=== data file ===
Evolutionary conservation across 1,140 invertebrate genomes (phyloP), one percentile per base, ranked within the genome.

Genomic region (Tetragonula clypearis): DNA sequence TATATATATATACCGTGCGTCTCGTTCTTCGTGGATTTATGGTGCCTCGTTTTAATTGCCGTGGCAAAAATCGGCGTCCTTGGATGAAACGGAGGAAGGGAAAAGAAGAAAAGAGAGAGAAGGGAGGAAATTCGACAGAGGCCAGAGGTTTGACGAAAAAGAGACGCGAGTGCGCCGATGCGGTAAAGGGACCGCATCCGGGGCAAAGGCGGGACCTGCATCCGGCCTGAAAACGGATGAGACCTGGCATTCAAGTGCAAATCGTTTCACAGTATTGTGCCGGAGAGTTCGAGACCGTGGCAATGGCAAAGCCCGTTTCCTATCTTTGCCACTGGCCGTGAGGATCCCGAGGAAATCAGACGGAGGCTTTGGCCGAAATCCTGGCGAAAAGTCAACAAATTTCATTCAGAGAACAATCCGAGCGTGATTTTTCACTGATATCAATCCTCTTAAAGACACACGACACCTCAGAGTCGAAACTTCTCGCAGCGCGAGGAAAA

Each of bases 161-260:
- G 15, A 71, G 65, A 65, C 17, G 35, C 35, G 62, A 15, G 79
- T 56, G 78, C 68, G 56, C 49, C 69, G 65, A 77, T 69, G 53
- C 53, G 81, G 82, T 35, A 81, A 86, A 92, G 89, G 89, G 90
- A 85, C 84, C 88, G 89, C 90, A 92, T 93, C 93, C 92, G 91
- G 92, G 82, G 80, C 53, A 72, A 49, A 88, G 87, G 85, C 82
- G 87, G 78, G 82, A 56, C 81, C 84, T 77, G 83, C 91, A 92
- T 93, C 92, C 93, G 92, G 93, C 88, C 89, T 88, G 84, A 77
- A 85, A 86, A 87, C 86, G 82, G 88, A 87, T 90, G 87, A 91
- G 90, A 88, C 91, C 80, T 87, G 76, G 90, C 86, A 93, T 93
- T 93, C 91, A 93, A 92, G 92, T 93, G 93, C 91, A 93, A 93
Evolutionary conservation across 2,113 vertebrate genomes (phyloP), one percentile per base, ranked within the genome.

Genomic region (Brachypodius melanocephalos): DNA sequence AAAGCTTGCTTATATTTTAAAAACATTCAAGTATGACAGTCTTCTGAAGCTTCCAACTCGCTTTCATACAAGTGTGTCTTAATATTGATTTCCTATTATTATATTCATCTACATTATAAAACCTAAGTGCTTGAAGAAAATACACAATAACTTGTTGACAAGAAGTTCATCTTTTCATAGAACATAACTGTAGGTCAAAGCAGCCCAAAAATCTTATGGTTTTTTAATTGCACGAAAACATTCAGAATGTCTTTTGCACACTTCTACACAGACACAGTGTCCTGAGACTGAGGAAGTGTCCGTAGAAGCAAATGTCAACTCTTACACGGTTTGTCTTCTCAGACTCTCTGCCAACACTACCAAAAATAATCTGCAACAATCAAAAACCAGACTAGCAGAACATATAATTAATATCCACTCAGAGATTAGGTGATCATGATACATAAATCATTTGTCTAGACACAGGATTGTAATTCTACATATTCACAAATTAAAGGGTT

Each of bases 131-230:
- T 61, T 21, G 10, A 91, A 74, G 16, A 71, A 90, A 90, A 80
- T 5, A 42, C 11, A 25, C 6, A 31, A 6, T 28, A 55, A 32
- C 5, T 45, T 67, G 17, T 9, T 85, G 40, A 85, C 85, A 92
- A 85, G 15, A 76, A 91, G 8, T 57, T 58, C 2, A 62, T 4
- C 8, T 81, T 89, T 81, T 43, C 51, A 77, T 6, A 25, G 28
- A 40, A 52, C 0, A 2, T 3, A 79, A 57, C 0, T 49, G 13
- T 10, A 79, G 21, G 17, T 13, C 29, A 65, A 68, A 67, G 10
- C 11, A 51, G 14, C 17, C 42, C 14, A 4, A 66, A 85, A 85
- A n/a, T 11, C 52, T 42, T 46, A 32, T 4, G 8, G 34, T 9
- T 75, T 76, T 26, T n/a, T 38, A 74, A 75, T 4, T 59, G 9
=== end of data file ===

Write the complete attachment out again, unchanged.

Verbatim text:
Evolutionary conservation across 1,140 invertebrate genomes (phyloP), one percentile per base, ranked within the genome.

Genomic region (Tetragonula clypearis): DNA sequence TATATATATATACCGTGCGTCTCGTTCTTCGTGGATTTATGGTGCCTCGTTTTAATTGCCGTGGCAAAAATCGGCGTCCTTGGATGAAACGGAGGAAGGGAAAAGAAGAAAAGAGAGAGAAGGGAGGAAATTCGACAGAGGCCAGAGGTTTGACGAAAAAGAGACGCGAGTGCGCCGATGCGGTAAAGGGACCGCATCCGGGGCAAAGGCGGGACCTGCATCCGGCCTGAAAACGGATGAGACCTGGCATTCAAGTGCAAATCGTTTCACAGTATTGTGCCGGAGAGTTCGAGACCGTGGCAATGGCAAAGCCCGTTTCCTATCTTTGCCACTGGCCGTGAGGATCCCGAGGAAATCAGACGGAGGCTTTGGCCGAAATCCTGGCGAAAAGTCAACAAATTTCATTCAGAGAACAATCCGAGCGTGATTTTTCACTGATATCAATCCTCTTAAAGACACACGACACCTCAGAGTCGAAACTTCTCGCAGCGCGAGGAAAA

Each of bases 161-260:
- G 15, A 71, G 65, A 65, C 17, G 35, C 35, G 62, A 15, G 79
- T 56, G 78, C 68, G 56, C 49, C 69, G 65, A 77, T 69, G 53
- C 53, G 81, G 82, T 35, A 81, A 86, A 92, G 89, G 89, G 90
- A 85, C 84, C 88, G 89, C 90, A 92, T 93, C 93, C 92, G 91
- G 92, G 82, G 80, C 53, A 72, A 49, A 88, G 87, G 85, C 82
- G 87, G 78, G 82, A 56, C 81, C 84, T 77, G 83, C 91, A 92
- T 93, C 92, C 93, G 92, G 93, C 88, C 89, T 88, G 84, A 77
- A 85, A 86, A 87, C 86, G 82, G 88, A 87, T 90, G 87, A 91
- G 90, A 88, C 91, C 80, T 87, G 76, G 90, C 86, A 93, T 93
- T 93, C 91, A 93, A 92, G 92, T 93, G 93, C 91, A 93, A 93
Evolutionary conservation across 2,113 vertebrate genomes (phyloP), one percentile per base, ranked within the genome.

Genomic region (Brachypodius melanocephalos): DNA sequence AAAGCTTGCTTATATTTTAAAAACATTCAAGTATGACAGTCTTCTGAAGCTTCCAACTCGCTTTCATACAAGTGTGTCTTAATATTGATTTCCTATTATTATATTCATCTACATTATAAAACCTAAGTGCTTGAAGAAAATACACAATAACTTGTTGACAAGAAGTTCATCTTTTCATAGAACATAACTGTAGGTCAAAGCAGCCCAAAAATCTTATGGTTTTTTAATTGCACGAAAACATTCAGAATGTCTTTTGCACACTTCTACACAGACACAGTGTCCTGAGACTGAGGAAGTGTCCGTAGAAGCAAATGTCAACTCTTACACGGTTTGTCTTCTCAGACTCTCTGCCAACACTACCAAAAATAATCTGCAACAATCAAAAACCAGACTAGCAGAACATATAATTAATATCCACTCAGAGATTAGGTGATCATGATACATAAATCATTTGTCTAGACACAGGATTGTAATTCTACATATTCACAAATTAAAGGGTT

Each of bases 131-230:
- T 61, T 21, G 10, A 91, A 74, G 16, A 71, A 90, A 90, A 80
- T 5, A 42, C 11, A 25, C 6, A 31, A 6, T 28, A 55, A 32
- C 5, T 45, T 67, G 17, T 9, T 85, G 40, A 85, C 85, A 92
- A 85, G 15, A 76, A 91, G 8, T 57, T 58, C 2, A 62, T 4
- C 8, T 81, T 89, T 81, T 43, C 51, A 77, T 6, A 25, G 28
- A 40, A 52, C 0, A 2, T 3, A 79, A 57, C 0, T 49, G 13
- T 10, A 79, G 21, G 17, T 13, C 29, A 65, A 68, A 67, G 10
- C 11, A 51, G 14, C 17, C 42, C 14, A 4, A 66, A 85, A 85
- A n/a, T 11, C 52, T 42, T 46, A 32, T 4, G 8, G 34, T 9
- T 75, T 76, T 26, T n/a, T 38, A 74, A 75, T 4, T 59, G 9